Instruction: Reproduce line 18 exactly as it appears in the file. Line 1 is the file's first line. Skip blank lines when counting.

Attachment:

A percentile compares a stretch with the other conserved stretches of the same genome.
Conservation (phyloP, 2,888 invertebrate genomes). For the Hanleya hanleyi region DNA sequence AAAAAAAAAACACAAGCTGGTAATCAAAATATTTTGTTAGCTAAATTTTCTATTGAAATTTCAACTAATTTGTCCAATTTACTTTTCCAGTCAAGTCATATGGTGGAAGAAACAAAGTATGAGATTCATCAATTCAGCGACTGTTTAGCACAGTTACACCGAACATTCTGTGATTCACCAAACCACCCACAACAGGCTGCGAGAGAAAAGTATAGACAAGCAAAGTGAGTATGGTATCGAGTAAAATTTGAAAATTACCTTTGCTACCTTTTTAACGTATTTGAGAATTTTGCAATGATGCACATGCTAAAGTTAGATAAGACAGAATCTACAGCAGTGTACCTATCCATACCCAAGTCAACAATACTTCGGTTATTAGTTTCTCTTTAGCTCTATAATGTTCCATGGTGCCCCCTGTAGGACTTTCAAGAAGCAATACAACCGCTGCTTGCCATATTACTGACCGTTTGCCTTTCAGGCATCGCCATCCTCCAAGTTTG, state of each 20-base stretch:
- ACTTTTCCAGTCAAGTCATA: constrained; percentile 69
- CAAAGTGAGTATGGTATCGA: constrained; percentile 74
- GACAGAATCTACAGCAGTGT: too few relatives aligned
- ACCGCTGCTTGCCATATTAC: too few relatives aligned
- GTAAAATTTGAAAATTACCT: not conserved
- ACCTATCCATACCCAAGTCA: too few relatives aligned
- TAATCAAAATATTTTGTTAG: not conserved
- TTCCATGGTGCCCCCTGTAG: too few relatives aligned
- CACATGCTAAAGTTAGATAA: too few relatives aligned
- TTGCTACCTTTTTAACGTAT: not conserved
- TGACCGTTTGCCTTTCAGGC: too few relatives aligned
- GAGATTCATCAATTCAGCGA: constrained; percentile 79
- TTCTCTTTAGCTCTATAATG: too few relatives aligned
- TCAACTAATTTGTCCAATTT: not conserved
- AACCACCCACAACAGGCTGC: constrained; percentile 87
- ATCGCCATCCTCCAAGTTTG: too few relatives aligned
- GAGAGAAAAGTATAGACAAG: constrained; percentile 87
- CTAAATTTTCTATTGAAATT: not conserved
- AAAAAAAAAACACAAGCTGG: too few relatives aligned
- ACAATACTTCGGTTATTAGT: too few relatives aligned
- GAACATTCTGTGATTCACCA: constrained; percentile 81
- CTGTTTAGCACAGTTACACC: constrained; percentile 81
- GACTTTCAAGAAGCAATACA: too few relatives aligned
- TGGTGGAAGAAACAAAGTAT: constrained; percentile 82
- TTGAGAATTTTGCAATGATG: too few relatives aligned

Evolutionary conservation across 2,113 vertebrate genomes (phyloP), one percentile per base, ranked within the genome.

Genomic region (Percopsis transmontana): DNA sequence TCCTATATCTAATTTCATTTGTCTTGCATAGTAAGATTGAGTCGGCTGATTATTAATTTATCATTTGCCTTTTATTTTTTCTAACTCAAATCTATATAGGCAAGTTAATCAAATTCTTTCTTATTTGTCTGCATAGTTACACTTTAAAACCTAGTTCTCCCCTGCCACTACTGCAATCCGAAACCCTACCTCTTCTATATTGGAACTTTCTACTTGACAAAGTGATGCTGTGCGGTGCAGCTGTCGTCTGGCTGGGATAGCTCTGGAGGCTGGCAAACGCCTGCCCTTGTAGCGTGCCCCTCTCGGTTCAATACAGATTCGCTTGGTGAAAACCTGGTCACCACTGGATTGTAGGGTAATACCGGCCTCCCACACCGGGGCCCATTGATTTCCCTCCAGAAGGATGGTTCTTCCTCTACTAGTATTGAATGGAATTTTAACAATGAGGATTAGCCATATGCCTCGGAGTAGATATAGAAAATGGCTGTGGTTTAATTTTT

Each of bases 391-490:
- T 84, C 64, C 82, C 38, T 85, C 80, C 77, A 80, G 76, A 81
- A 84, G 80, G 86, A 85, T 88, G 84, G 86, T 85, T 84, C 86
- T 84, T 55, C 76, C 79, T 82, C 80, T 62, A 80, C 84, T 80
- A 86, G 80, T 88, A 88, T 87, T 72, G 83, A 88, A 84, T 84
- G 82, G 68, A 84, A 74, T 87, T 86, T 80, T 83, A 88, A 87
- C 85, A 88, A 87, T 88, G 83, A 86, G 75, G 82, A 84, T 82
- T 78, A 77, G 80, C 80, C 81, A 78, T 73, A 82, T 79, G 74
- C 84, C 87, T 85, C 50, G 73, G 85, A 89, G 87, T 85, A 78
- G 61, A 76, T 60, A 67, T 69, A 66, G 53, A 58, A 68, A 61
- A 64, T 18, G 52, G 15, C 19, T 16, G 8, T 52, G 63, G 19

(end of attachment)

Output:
- ATCGCCATCCTCCAAGTTTG: too few relatives aligned